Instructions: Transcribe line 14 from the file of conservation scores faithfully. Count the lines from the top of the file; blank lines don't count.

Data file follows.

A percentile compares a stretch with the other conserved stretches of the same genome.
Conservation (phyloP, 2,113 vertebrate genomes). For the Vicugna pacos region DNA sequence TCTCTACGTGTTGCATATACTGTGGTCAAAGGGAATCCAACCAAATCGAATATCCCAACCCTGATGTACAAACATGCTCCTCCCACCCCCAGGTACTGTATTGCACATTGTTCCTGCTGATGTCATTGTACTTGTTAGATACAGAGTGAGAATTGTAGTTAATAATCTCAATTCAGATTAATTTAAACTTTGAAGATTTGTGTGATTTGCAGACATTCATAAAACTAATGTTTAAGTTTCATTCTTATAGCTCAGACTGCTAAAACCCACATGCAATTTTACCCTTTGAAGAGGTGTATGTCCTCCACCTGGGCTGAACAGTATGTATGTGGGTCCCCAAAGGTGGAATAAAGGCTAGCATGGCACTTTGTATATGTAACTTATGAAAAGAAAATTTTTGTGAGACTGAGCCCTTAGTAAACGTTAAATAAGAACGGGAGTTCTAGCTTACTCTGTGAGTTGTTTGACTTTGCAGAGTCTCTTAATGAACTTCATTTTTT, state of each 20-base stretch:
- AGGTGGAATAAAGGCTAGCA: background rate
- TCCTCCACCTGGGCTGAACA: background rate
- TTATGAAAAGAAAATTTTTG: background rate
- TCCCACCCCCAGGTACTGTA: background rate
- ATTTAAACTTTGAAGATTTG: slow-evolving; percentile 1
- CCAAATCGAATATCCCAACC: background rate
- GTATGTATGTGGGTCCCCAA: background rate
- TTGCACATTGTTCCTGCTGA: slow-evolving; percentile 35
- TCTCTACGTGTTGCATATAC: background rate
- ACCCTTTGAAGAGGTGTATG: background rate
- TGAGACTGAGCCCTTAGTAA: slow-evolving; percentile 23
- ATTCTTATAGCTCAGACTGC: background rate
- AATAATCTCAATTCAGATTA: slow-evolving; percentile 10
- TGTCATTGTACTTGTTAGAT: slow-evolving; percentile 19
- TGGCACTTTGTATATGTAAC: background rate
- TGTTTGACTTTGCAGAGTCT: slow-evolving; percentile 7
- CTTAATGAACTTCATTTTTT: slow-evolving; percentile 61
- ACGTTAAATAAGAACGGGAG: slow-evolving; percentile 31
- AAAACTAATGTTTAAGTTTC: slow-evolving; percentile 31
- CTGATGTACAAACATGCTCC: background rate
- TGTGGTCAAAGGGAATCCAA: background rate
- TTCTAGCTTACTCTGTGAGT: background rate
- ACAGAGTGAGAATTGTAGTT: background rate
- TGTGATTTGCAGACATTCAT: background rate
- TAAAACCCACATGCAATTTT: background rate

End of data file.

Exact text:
- ATTCTTATAGCTCAGACTGC: background rate